MacKenzie Gore, LHP: Gore may not have reached the Majors in 2020 as many expected he would, but the former No. 3 overall pick ('17) was in the mix for a promotion until the very end of the season, even earning a spot on the team’s postseason taxi squad. While the 21-year-old left-hander has long exhibited ace potential, the Padres would like to see him establish more consistency with his secondary pitches from start to start before turning him loose at the highest level.


CJ Abrams, SS: Following his selection by the Padres with the sixth-overall pick in the 2019 Draft, Abrams emerged as one of the Minors’ most exciting and dynamic prospects by producing a .401/.442/.662 line over 32 games in the Rookie-level Arizona League before finishing his pro debut at full-season Class A Fort Wayne. The 19-year-old shortstop stands out in all facets of the game with his elite athleticism and 80-grade wheels, while his quick left-handed bat and penchant for making hard contact has led scouts to project him as a future plus hitter who also hits for some power.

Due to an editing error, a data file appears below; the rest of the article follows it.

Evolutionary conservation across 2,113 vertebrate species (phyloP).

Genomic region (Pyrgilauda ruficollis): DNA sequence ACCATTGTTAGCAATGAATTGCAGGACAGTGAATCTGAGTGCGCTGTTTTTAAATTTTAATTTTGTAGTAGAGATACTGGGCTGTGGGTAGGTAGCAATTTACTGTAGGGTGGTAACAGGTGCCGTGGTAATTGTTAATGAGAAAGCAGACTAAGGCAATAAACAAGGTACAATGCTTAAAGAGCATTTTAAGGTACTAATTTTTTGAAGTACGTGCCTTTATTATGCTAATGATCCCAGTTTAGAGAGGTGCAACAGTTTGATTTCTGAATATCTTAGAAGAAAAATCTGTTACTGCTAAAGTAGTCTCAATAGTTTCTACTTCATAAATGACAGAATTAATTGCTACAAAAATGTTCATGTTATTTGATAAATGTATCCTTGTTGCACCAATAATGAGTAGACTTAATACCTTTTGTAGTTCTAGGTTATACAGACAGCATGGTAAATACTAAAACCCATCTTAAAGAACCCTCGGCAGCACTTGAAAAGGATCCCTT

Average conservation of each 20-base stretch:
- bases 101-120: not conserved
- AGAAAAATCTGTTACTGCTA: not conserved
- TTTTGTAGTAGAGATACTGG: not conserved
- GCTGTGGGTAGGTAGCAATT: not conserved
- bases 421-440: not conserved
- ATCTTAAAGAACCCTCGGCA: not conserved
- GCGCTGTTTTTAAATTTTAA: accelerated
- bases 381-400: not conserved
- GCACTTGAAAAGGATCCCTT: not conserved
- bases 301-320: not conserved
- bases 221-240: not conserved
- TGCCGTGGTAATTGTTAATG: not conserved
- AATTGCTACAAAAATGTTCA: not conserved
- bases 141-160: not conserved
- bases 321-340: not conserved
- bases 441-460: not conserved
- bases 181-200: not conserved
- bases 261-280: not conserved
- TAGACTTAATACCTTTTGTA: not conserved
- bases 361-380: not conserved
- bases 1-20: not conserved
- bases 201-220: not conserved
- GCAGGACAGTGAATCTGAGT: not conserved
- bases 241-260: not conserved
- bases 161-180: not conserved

Hit: CJ Abrams
Power: Luis Campusano
Run: CJ Abrams
Arm: Eguy Rosario
Field: Robert Hassell
Best athlete: CJ Abrams

Fastball: Dauris Valdez
Curveball: Efrain Contreras
Slider: MacKenzie Gore
Changeup: Cole Wilcox
Control: Ryan Weathers


Draft: 15
International: 13
Trade: 2